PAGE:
Payday loans attract growing number of repeat customers, which hurts the cities in which people live

03/26/2014 6:04 PM

03/26/2014 6:04 PM

Repeat customer traffic is the key to the success of most businesses.

Unfortunately for consumers, especially low-income folks, that also applies to payday loan joints. A federal watchdog report found that about half of all payday loans are made to folks who extend their loans, The Associated Press reports.

In fact, many have to extend their loans so much that they end up paying more in fees than the original amount they borrowed, the Consumer Financial Protection Bureau notes.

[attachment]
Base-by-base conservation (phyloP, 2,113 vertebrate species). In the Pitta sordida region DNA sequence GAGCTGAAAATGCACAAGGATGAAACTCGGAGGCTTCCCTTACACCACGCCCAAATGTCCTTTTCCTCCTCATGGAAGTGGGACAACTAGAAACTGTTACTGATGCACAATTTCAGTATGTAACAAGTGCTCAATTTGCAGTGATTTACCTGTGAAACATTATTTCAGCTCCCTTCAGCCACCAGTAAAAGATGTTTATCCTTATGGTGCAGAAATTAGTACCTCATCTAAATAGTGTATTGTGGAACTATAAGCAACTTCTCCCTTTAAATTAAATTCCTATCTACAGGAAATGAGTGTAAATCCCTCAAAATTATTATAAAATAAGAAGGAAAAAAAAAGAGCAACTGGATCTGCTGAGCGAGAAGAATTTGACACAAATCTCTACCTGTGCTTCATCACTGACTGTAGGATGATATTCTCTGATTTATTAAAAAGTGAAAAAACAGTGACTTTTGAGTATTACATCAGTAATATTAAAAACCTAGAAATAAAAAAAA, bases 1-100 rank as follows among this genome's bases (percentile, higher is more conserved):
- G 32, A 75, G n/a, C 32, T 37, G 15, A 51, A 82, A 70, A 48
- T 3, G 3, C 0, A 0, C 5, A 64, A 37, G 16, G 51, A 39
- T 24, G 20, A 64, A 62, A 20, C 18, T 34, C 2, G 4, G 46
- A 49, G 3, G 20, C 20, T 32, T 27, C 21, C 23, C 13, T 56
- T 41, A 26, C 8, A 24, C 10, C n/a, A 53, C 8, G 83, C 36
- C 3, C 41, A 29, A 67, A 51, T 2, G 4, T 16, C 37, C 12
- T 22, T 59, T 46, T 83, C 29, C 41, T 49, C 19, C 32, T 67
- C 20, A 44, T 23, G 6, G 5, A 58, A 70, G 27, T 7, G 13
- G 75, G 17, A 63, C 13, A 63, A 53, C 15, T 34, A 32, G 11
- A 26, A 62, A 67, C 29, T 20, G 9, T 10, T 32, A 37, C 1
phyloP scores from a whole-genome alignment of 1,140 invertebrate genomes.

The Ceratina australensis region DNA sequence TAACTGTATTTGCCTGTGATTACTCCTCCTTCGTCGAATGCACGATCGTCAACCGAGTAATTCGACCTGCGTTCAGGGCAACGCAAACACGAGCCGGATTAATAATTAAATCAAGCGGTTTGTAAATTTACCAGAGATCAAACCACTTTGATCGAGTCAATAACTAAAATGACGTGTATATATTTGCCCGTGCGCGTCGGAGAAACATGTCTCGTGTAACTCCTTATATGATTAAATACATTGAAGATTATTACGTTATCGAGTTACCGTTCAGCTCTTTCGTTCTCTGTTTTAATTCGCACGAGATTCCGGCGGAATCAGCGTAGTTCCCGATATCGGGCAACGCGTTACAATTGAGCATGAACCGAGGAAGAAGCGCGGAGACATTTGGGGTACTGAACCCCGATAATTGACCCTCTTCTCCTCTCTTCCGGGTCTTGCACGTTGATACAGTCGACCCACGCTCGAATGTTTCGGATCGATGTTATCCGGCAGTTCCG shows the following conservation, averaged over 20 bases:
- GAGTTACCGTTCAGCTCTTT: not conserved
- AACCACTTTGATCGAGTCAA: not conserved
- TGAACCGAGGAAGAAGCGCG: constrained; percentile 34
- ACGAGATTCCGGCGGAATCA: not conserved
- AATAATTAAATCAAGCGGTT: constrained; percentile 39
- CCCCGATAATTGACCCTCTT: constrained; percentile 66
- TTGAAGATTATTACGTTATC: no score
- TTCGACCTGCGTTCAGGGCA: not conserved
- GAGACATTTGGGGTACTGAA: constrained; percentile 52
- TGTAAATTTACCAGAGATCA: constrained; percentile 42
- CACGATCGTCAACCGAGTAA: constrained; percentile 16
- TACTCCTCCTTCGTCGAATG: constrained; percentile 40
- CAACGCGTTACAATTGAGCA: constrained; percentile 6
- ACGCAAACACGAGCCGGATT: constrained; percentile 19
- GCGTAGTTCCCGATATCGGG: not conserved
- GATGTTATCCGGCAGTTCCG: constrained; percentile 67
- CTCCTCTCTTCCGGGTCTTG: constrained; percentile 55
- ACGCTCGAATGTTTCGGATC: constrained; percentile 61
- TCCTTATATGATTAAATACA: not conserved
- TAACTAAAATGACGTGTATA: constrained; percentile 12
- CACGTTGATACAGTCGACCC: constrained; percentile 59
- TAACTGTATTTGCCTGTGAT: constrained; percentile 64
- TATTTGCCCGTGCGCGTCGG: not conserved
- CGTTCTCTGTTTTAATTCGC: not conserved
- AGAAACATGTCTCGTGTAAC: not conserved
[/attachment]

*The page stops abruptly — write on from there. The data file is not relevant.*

The Missouri legislature repeatedly has blocked measures to regulate the payday loan industry — effectively opening the wallets of area residents to be picked by average annual percentage rates on loans that exceed 400 percent.

When people are paying such crushing amounts in interest, they don’t have money to save for home or car repairs, let alone to send children to college. They don’t have money for consumer goods, which overall hurts the economy and makes cities like Kansas City look more and more dirty, unkempt and rundown.

The rich get richer, the poor get poorer in an unsustainable ugly cycle.


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